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aeternus , a, um, adj. contr. from aeviternus, Varr. L. L. 6, § 11 Müll., from aevum, with the termination -ternus as in sempiternus, hesternus,
I.without beginning or end, eternal (sempiternus denotes what is perpetual, what exists as long as time endures, and keeps even pace with it; aeternus, the eternal, that which is raised above all time, and can be measured only by œons (αἰῶνες, indefinite periods); “for Tempus est pars quaedam aeternitatis,Cic. Inv. 1, 27, 39. Thus the sublime thought, without beginning and end, is more vividly suggested by aeternus than by sempiternus, since the former has more direct reference to the long duration of the eternal, which has neither beginning nor end. Sempiternus is rather a mathematical, aeternus a metaphysical, designation of eternity, Doed. Syn. I. p. 3).
I. Lit.
D. Spec. of objects of nature, which the ancients regarded as stable and perpetual, everlasting, eternal: aeterna templa caeli, Poët. ap. Varr. L. L. 6, 11, p. 77 Müll.: “aeternam lampada mundi,Lucr. 5, 402: “micant aeterni sidera mundi,id. 5, 514: “aeterna domus, i. e. caelum,Cic. Rep. 6, 23: “donec veniret desiderium collium aeternorum,the everlasting hills, Vulg. Gen. 49, 26; ib. Ps. 75, 5; cf. ib. Ps. 103, 5.—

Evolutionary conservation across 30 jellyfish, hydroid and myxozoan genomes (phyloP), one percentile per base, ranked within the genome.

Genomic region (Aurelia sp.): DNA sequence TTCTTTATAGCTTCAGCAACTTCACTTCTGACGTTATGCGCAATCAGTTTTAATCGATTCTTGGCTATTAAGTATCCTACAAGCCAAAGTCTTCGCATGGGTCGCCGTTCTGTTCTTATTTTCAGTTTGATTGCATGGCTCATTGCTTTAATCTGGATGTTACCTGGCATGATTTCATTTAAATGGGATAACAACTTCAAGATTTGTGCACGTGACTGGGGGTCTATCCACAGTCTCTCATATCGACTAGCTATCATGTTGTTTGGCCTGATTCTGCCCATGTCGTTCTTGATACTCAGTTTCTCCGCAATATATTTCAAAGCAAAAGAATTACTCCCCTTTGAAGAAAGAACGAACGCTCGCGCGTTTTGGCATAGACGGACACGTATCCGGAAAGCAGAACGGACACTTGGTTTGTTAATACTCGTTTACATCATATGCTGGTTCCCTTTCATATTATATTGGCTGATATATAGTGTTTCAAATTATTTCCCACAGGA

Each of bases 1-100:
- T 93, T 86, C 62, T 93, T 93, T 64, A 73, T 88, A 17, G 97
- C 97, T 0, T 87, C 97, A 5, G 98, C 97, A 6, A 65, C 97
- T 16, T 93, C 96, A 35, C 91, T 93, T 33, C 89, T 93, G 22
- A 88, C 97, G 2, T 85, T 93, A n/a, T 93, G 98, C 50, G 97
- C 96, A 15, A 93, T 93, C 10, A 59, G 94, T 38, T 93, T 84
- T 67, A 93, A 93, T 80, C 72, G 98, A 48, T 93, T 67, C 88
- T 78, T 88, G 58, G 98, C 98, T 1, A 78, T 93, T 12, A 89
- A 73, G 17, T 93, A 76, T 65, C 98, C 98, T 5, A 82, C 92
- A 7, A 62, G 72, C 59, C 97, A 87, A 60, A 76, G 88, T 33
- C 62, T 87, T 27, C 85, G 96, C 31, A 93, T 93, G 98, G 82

II. Meton., of indef. long time.
A. Of the future, lasting, enduring, everlasting, perpetual: “aeterni parietes,Plin. 35, 14, 49, § 172: “dehinc spero aeternam inter nos gratiam fore,Ter. Eun. 5, 2, 33: “aeternus luctus,Lucr. 3, 924: “dolor,id. 3, 1003: “vulnus,id. 2, 369; so Verg. A. 1, 36: “aerumna,Cic. Sen. 34: “mala,Verg. Cul. 130: “bellum,Cic. Cat. 4, 22: “dedecus,id. Font. 88: “imperium,id. Rab. 33; so Verg. A. 1, 230: “versūs,Lucr. 1, 121: “ignis sacerdotis,Cic. Font. 47: “gloria,id. Cat. 4, 21: “laus,id. Planc. 26: “memoria,Cic. Verr. 4, 69: “non dubitat Lentulum aeternis tenebris vinculisque mandare,id. Cat. 4, 10.—Comic.: “spero me ob hunc nuntium aeternum adepturum cibum,Plaut. Capt. 4, 1, 13. Esp. of Rome: “aeterna urbs,the Eternal City, Tib. 2, 5, 23; Ov. F. 3, 72; Cod. Th. 10, 16, 1; Symm. Ep. 3, 55; Inscr. Orell. 2, 1140.—Comp.: nec est ulli ligno aeternior natura. Plin. 14, 1, 2, § 9: “aeterniora mala,Lact. Epit. 9.—
B. Of the past, of yore, of old: “ablue corpus alluvii aeternisque sordibus squalidum,Curt. 4, 1, 22.—
III. Adv. phrases.
1. in aeter-num .
2. aeternum .
A. Lit., forever: “sedet aeternumque sedebit Infelix Theseus,Verg. A. 6, 617: “ut aeternum illum reciperes,Vulg. Phil. 15 (prob. here an adv.).—
B. Meton., of indef. long time, forever, always: “serviet aeternum,Hor. Ep. 1, 10, 41.—
C. Of what is continually repeated, constantly, again and again (as in colloq. Engl., everlastingly, eternally): “glaebaque versis Aeternum frangenda bidentibus,Verg. G. 2, 400: “ingens janitor Aeternum latrans (of Cerberus),id. A. 6, 401.—
3. aeternō , meton., of indef. long time, forever, perpetually: “viret aeterno hunc fontem igneum contegens fraxinus,Plin. 2, 107, 111, § 240: “BVSTA TVTA AETERNO MANEANT,Inscr. Orell. 4517.
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